Black Bastards, KMD

Black Bastards, KMD

Readyrock, 2000

An album that we almost never could listen to. Fortunately, between the different bootlegs and unofficial versions that were leaked, we finally had the right to a proper re-release by Readyrock in 2000.

In fact the story of this young talented group is quite tragic, KMD seems to have been spared by luck. The trio from Long Beach, New York started out as a graffiti group before being offered to appear on a track, The Gas Face, by 3rd Bass. Thanks to this appearance, they were able to quickly get a contract with Elektra through Dante Ross, which would allow them to release a debut album Mr. Hood in 1991.

We tend to forget KMD in the history of Hip Hop, however it is thus that Daniel Dumile, at the time known under the name of Zev Luv X, will make its beginnings with his brother Dingilizwe Dumile a.k.a. DJ Subroc and Onyx the Birthstone Kid. The latter will replace Rodan who left the group before the release of the first album. Daniel Dumile is none other than the masked villain MF Doom that we know today.

Were KMD really abandoned by chance? Yes and no. All three were Muslim activists in the Nuwaubian Nation, a slightly conspiratorial black supremacist movement. Like all Hip Hop artists or groups, this activism will be felt in the lyrics. However, in their first album, KMD will use a falsely candid and humorous approach, which somewhat mitigates the message.

After the release of Mr. Hood, the group prepares Black Bastards, which is initially planned for 1993. But things will not go as planned. With artists like Ice Cube and Paris coming out with a strong and hardcore message, the music industry became nervous and tense. The cover featuring a lynching Sambo did not go over well with Elektra. The record company made the decision to abandon the project and especially to break the group’s contract. However, KMD was no more militant than other group, like Brand Nubian also signed to Elektra. Even if the content of Black Bastards is more hardcore with a harder position than on their first album, the trio still kept a certain touch of lightness.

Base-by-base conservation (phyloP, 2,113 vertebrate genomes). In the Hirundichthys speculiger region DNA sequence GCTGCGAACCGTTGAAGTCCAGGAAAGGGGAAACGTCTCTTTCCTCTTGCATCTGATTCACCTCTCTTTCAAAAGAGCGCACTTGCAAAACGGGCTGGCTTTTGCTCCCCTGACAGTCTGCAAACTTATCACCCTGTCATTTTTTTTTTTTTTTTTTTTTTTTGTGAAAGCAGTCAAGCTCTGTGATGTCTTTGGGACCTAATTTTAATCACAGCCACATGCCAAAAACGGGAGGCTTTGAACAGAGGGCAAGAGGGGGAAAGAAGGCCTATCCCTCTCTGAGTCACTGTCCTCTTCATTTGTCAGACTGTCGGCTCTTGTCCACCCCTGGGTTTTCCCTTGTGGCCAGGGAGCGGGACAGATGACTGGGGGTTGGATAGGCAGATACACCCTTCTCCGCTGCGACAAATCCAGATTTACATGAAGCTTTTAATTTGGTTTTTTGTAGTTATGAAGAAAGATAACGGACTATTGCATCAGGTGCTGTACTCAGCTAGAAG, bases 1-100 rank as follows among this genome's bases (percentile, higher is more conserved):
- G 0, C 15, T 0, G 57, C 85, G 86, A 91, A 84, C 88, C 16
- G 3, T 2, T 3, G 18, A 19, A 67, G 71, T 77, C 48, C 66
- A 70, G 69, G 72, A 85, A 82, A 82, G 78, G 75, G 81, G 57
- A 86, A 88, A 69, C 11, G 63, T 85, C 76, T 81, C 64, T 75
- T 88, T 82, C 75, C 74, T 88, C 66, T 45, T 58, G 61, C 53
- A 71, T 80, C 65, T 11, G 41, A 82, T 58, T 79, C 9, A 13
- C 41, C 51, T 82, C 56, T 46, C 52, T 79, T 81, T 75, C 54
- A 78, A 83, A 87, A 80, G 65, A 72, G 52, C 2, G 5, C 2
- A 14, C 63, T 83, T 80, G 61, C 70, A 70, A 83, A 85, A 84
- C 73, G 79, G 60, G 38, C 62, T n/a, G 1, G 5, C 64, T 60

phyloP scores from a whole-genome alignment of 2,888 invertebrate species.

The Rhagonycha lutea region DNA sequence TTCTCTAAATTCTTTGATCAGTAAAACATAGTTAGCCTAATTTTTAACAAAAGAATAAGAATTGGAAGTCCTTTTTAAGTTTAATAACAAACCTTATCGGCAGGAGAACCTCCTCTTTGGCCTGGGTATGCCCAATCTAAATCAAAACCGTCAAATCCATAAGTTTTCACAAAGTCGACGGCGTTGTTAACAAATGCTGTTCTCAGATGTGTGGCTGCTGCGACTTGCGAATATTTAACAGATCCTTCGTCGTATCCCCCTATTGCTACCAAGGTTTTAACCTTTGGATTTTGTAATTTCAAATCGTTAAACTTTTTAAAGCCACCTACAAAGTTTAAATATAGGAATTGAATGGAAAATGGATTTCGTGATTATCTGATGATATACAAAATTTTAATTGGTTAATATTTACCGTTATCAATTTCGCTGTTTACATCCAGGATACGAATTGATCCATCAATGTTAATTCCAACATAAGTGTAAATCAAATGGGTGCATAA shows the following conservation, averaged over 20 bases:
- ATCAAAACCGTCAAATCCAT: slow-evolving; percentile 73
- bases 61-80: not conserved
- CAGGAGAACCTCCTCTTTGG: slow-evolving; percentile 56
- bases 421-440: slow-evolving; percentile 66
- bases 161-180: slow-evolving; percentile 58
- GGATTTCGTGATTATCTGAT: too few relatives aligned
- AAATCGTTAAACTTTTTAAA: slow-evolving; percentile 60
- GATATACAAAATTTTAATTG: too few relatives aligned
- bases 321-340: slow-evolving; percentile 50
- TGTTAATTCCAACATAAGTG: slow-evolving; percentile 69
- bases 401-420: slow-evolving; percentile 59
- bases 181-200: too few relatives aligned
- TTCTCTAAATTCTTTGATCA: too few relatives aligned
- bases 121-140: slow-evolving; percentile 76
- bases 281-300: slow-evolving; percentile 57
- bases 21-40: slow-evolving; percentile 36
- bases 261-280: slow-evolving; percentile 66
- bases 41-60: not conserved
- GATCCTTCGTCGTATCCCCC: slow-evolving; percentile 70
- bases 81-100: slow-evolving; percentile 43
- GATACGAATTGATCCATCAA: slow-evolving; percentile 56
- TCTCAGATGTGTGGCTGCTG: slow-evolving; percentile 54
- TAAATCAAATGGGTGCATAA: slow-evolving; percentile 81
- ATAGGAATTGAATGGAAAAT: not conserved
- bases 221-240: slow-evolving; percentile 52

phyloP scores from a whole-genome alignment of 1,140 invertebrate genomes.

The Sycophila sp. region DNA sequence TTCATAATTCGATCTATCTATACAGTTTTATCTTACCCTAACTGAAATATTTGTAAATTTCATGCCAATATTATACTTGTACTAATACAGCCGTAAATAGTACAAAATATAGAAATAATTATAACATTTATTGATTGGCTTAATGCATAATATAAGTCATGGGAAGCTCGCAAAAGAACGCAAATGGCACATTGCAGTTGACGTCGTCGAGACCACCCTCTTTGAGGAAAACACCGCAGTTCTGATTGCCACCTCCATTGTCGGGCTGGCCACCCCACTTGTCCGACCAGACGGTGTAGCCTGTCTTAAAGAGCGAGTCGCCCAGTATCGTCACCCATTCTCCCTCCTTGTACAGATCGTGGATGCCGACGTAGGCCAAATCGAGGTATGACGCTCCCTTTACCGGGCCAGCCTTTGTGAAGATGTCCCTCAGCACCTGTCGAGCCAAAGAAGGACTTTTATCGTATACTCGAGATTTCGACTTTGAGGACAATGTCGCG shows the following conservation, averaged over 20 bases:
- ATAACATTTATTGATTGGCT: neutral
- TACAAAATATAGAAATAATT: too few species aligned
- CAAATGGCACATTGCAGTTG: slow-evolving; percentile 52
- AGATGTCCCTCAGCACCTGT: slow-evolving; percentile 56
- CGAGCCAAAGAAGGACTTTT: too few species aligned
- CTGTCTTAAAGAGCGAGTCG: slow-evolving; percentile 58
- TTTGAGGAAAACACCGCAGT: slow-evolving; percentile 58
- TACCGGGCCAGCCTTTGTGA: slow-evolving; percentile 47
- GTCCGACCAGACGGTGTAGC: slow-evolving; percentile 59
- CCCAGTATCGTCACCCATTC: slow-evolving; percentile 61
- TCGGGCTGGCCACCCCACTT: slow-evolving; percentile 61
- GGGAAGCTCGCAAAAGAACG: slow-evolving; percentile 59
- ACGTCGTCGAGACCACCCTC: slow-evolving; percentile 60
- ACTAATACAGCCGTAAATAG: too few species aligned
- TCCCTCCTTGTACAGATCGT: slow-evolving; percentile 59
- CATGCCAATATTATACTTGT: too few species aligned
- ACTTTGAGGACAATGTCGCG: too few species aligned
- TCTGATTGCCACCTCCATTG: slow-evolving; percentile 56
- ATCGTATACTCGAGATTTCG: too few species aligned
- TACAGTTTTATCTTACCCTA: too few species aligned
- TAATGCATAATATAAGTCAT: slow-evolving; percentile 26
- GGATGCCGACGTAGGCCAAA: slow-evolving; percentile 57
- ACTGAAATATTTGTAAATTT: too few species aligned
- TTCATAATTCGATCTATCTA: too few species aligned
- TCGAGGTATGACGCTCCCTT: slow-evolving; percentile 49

Anyway, the end is here, the album is abandoned and we had to wait until 2000 to be able to listen to it in an official version. The advantage is that the group, or rather MF Doom, could do what they wanted and release the album with their own artistic direction, without censorship as it could have been the case if it had been released at the time under Elektra. 

We understood it, the group is hardcore, afrocentric and a bit teasing towards the government, they do not spare themselves to spread their message. The group keeps its sarcastic side while stating its ideals inspired by the rhetoric of the Five Percenters and denouncing racist stereotypes, especially on the tracks Black Bastards and What A Nigga Know? More light-hearted themes are tackled such as alcoholism with Sweet Premium Wine, drug use with Smokin’ That S*#% or women with Plumskinzz. Even if the themes seem more entertaining, the tone used is clearly inflammatory, here we abandon the lightness. If you want to have fun, you’ll have to linger on Contact Blitt which is clearly hilarious with a more relaxed tone.

The funky rhythms are simply magical. We regret the quality of the mix on some tracks linked to the abandonment of the project by Elektra, we can thank them for having killed such a project… A little more care could have been brought to the remastering and to the mix of this reissue. But overall the album sounds right and the productions are very well done. The little flute whistle on What A Nigga Know, the funky synth notes on Sweet Premium Wine or the saxophone on Contact Blit make this album as eclectic as sumptuous.

Black Bastards was considered a Holy Grail in Hip Hop at the time. Everyone wanted to get a copy, even a poor one, to enjoy KMD’s music. An album that could have become a classic, but Elektra preferred to kick KMD out for its so-called too hardcore content. Shortly before the release of the album, DJ Subroc, MF Doom’s brother, died in a tragic car accident. This event, in addition to the disillusionment linked to the breach of contract, pushes KMD to split up, and Zev Luv X leaves the music scene for a long period, disgusted by the music industry. He will return 6 years later as the masked villain MF Doom in 1999 with a first solo album Operation Doomsday.

By Grégoire Zasa

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